Rating Update: Moody's affirms Aa1 on Dallas County Community College District's Revenue Bonds; outlook stable
Global Credit Research - 29 Jul 2013
$21.5M debt affected
DALLAS COUNTY COMMUNITY COLLEGE DISTRICT, TX
Community Colleges (Revenue-Backed)
NEW YORK, July 29, 2013 --Moody's Investors Service has affirmed the Aa1 rating on Dallas County Community College District's (DCCCD) $21.5 million of fixed rate Revenue Financing System Refunding Bonds, Series 2006. For information on the college's general obligation bond rating, please see Moody's report dated July 29, 2013. The rating outlook is stable. The rating reflects the college's sizeable enrollment and operations, prime location in a demographically robust county, and relatively strong unrestricted financial resources..
SUMMARY RATING RATIONALE
The Aa1 rating reflects the college's sizeable enrollment, location in the demographically vibrant Dallas-Fort Worth metropolitan service area, large and consistently positive operations and cash flow, and demonstrated willingness to leverage available expense flexibility.
The stable outlook is based on the expectation that DCCCD's operations will remain healthy due to strong management and fiscal practices despite projected enrollment declines as the economy improves and the resulting challenge to grow revenue.
- Large and diversified $387.1 million operating revenue base in FY 2012, which can insulate the college from declines in state appropriations, fluctuations in tax revenues, and cyclicality of community college enrollment with tuition.
- Very strong market position as the provider of two-year education in Dallas, Texas (rated Aaa).
- Relatively large unrestricted financial resources with $185.1 million of unrestricted financial resources and $204.4 million of unrestricted monthly liquidity.
- Significant headroom to increase tax rates expressly for debt service and maintenance and operations (M&O), and willingness to do so as evidenced by a $0.02 increase in M&O tax rate in FY 2013.
- Seasoned management team with strong, forward looking budgeting process and prudent fiscal management evidenced by the execution of substantial expense reductions in FY 2012, and increases in revenue streams in FY 2013 and beyond.
- Softening student demand as the economy improves and more students return to the labor force. Some competition for students exists from regional two- and four-year public institutions.
- Declining state appropriations pressure operating revenue, with state appropriations declining modestly to 28.2% of total operating revenue in FY 2012 from 33.7% of operating revenue in FY 2008.
- Highly leveraged, with 1.0 times debt to operating revenue, and expendable financial resources of $190.4 million in FY 2012 cushioning $395.7 million of total debt (includes revenue bonds and general obligation bonds) by just 0.48 times.
DETAILED CREDIT DISCUSSION
The revenue bonds' security is provided by a senior lien on Pledged Revenues, which include student tuition and fees. The district is required by the rate covenant to collect revenues equal to 1.25 times annual debt service. There is no debt service reserve fund. Fiscal 2013 pledged revenues of $21.5 million provide ample 7.4 times coverage of principal and interest of $2.9 million. The fiscal 2012 coverage ratio was 7.0 times.
All of the college's debt is fixed rate. Of DCCCD's $400.3 million total rated debt, nearly all are GO and only $21.5 million are revenue bonds.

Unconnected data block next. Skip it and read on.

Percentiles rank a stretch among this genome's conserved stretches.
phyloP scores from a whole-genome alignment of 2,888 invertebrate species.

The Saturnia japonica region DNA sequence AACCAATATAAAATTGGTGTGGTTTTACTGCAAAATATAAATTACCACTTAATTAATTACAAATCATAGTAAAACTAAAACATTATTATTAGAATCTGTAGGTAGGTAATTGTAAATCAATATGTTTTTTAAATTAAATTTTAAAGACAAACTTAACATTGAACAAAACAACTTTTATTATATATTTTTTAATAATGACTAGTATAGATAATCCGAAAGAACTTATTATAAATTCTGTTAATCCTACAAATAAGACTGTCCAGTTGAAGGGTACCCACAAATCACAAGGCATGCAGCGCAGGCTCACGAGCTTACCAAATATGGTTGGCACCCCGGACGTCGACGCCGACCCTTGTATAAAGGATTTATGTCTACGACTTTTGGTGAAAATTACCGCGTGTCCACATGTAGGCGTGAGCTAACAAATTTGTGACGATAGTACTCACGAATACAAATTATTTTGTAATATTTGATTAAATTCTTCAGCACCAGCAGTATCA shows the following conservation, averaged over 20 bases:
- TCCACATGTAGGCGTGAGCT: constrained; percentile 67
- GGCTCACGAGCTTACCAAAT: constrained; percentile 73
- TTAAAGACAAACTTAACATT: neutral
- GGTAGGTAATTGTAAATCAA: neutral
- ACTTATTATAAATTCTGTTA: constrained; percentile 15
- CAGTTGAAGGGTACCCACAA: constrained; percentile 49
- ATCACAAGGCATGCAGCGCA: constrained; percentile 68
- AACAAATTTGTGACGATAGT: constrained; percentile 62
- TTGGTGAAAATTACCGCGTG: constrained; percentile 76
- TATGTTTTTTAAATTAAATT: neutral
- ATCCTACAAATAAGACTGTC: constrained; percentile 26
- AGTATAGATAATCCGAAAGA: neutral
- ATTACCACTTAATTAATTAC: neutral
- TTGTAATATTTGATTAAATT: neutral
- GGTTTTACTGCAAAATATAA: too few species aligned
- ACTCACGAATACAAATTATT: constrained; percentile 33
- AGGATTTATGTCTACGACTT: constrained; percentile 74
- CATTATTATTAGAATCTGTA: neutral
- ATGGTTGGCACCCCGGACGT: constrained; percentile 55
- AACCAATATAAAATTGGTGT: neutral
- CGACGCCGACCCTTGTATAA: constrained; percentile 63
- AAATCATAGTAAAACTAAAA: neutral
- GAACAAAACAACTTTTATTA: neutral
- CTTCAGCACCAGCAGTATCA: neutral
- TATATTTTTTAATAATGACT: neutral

Enrollment at DCCCD is expected to decline approximately 2.5% in fall 2013 from the district's enrollment peak of 45,388 FTEs in fall 2012. The state of Texas as a whole is experiencing a 3% enrollment decline across community colleges as the economy improves and prospective students return to the labor market. The college is faced with the cyclicality of enrollment with higher enrollment typically occurring when the economy is soft and jobs are not easily available. DCCCD already experienced a slight decline in enrollment in spring 2013. While the college will be challenged to stabilize enrollment in the near-term, we expect management will maintain stable operating performance through prudent expense management and revenue increases unrelated to enrollment fluctuations.
DCCCD's positive operations and solid cash flow are expected to continue as a result of managements forward looking and conservative budgeting process. Total operating revenues declined in FY 2012 to $387.1 million from $405.7 million the prior year. This is attributable to a $10 million decline in state revenues, $1.5 million decline in tax revenues, and an increase in scholarship aid. To offset the 4.6% revenue loss, the district reduced operating expenses by 9.4% through voluntary retirement incentives, reduced faculty formula pay, and reductions in travel expenses. Management's swift and prudent fiscal actions resulted in improved operations in FY 2012 relative to FY 2011, with operating margin increasing to 6.2% from 1.2%, and operating cash flow increasing to 17.3% from 12.%. The district benefits from a diversified revenue stream that insulates it from total revenue declines when one revenue source is challenged. Operating revenue is derived from property taxes (40.5%), state appropriations (28.2%) and student charges and auxiliaries (20.9%).
To bolster total revenue in light of declining state appropriations and slower enrollment growth in FY 2013 (ending August 31) and beyond, district Board of Trustees approved a two-cent tax increase, and the college implemented a tuition increase of $7 per credit hour. These actions will result in additional revenue of $38.3 million in FY 2013. Additional tuition increases in FYs 2014-2016 will culminate with $55.8 million of additional revenue in FY 2016. State appropriations are projected to decrease slightly in FYs 2014 and 2015, however the decrease in appropriations is more than offset by the projected increase in tax revenues.